This week, at a conference in Vienna, Austria on the humanitarian impact of nuclear weapons, Pope Francis issued a statement declaring that "nuclear deterrence cannot be the basis for peaceful coexistence between states."
A Vatican official told Sojourners in Vienna that the Holy See is seriously discussing whether the possession of nuclear weapons can be morally justified in our current multipolar world. The official quoted Pope John XXIII, who said "Nuclear weapons should be banned," and said that the time has come to embrace nuclear abolition.
The Vatican statement, titled "Nuclear Disarmament: Time for Abolition," argued that "the structure of nuclear deterrence is less stable and more worrisome than at the height of the Cold War," and said that "the very possession of nuclear weapons, even for purposes of deterrence, is morally problematic."
Since the beginning of the Cold War in the aftermath of World War II, the fundamental moral rationale for the possession of nuclear weapons has been the concept of deterrence. Simply put, the threat of massive annihilation rendered these weapons unusable — the very threat of such unacceptable destruction would, in theory, deter their use.
Some religious leaders, including the Vatican, gave their moral imprimatur to this balance of terror by their "conditional acceptance" of nuclear deterrence. The condition? That nuclear states take serious steps toward the reduction and eventual elimination of these horrible weapons. These leaders argued during the Cold War that this reliance on mutually assured destruction made a certain moral sense in a world dominated by the bipolar U.S.-Soviet confrontation. They were genuinely committed to the vision of a world without nuclear weapons, and accepted the regrettable nuclear standoff as long as it was seen as a step toward eventual abolition.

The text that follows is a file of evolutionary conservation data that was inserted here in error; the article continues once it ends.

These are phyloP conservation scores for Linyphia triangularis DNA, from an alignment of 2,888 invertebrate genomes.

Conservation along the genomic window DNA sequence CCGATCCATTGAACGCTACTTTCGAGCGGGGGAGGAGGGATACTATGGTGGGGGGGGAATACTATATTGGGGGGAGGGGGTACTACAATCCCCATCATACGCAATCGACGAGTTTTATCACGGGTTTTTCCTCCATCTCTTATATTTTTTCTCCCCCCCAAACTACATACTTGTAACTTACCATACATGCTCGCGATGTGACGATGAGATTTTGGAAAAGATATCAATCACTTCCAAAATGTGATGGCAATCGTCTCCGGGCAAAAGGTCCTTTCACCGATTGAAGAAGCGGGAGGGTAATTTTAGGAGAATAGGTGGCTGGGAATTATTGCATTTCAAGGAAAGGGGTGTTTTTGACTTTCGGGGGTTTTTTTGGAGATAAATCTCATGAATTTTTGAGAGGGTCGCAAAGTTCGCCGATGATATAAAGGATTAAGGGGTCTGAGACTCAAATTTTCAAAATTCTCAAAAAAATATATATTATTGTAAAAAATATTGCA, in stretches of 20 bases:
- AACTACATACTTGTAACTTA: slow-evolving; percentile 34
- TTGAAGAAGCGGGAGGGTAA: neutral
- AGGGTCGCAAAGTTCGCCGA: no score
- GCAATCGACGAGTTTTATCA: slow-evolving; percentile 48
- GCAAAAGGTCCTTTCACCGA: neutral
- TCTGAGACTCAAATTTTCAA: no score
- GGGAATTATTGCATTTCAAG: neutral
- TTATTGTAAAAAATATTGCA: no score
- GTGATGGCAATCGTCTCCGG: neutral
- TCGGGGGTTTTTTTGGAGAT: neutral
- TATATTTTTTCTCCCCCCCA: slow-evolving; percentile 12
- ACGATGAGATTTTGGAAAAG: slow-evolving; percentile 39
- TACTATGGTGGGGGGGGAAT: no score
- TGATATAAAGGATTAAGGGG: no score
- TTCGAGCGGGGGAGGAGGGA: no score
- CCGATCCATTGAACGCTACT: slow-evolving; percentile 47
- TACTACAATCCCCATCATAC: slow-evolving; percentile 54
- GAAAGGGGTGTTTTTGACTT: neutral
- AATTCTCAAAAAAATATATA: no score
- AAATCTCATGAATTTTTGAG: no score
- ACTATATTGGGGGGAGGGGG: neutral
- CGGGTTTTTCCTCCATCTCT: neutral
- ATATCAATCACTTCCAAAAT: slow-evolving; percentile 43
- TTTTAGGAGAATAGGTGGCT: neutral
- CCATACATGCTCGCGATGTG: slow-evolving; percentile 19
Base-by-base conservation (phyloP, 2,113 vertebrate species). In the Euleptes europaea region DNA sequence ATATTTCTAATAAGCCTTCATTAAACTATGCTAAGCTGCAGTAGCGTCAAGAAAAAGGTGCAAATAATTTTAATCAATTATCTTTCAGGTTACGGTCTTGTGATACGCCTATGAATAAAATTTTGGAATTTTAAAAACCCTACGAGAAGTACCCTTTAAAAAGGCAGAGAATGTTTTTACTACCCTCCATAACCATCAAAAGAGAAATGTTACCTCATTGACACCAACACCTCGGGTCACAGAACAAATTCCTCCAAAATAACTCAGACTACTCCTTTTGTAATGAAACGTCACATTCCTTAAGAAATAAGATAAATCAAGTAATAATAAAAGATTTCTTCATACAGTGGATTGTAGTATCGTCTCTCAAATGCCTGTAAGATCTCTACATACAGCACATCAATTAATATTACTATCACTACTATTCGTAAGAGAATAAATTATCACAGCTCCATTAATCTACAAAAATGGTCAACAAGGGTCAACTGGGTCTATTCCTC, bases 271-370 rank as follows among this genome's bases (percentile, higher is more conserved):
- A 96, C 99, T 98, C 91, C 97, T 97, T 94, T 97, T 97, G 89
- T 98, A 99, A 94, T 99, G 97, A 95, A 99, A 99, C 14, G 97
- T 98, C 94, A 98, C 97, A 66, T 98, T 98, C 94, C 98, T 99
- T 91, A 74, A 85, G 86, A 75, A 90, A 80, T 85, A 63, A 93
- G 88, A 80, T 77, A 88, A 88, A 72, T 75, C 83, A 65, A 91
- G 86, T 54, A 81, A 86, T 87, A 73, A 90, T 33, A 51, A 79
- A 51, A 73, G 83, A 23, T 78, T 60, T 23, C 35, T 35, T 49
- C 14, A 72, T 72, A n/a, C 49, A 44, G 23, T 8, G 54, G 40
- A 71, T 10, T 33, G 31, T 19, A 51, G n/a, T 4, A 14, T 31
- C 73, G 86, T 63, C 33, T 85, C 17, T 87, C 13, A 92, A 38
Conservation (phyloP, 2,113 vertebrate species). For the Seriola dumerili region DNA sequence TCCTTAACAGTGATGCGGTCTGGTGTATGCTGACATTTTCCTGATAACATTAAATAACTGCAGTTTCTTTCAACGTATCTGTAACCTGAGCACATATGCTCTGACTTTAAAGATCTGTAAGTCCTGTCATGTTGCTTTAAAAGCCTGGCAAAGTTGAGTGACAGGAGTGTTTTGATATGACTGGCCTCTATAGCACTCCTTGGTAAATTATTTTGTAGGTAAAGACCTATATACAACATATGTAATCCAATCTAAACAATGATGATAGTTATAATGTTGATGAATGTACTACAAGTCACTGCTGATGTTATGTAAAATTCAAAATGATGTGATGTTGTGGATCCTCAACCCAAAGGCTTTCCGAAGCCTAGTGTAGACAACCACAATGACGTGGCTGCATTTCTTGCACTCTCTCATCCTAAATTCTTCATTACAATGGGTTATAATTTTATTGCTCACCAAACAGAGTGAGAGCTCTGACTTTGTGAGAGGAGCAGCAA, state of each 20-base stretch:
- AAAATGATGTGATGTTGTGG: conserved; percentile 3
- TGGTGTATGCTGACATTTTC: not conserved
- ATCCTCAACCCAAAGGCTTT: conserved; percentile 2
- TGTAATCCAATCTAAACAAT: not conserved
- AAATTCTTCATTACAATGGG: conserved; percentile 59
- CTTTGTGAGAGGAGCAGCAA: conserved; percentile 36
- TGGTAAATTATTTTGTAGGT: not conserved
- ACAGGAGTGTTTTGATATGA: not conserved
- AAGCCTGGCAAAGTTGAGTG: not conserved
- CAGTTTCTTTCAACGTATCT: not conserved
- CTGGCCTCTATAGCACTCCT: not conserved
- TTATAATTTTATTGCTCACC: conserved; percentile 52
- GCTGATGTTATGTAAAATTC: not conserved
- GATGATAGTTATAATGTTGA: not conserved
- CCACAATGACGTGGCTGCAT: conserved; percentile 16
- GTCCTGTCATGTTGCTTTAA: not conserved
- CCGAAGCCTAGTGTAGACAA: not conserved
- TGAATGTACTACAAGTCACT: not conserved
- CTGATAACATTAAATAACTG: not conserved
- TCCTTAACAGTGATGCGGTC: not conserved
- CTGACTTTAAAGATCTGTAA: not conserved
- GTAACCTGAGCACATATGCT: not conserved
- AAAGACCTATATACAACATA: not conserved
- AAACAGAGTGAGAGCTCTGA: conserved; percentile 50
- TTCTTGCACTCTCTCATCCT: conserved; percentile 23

Now, two decades after the end of the Cold War, the world still has 17,000 nuclear weapons, enough to destroy the world many times over. But the moral backing for the possession of nuclear weapons is beginning to crumble. The Vatican statement this week argued that, given the absence of progress toward complete disarmament, "the nuclear weapon establishment has lost much of its legitimacy," and "the system of nuclear deterrence can no longer be deemed a policy that stands firmly on moral ground." And thus, the Vatican argues, "The time has come to embrace the abolition of nuclear weapons as an essential foundation of collective security."
The path toward nuclear disarmament will be a long and difficult one. But the Vatican's "evolution" on the issue — from reluctant endorsement of deterrence to its new embrace of nuclear abolition — is a significant step on the journey.
Jim Rice, editor of Sojourners magazine, was part of a media delegation to the Vienna Conference on the Humanitarian Impact of Nuclear Weapons in Vienna, Austria. The delegation was sponsored by the Nuclear Threat Institute.
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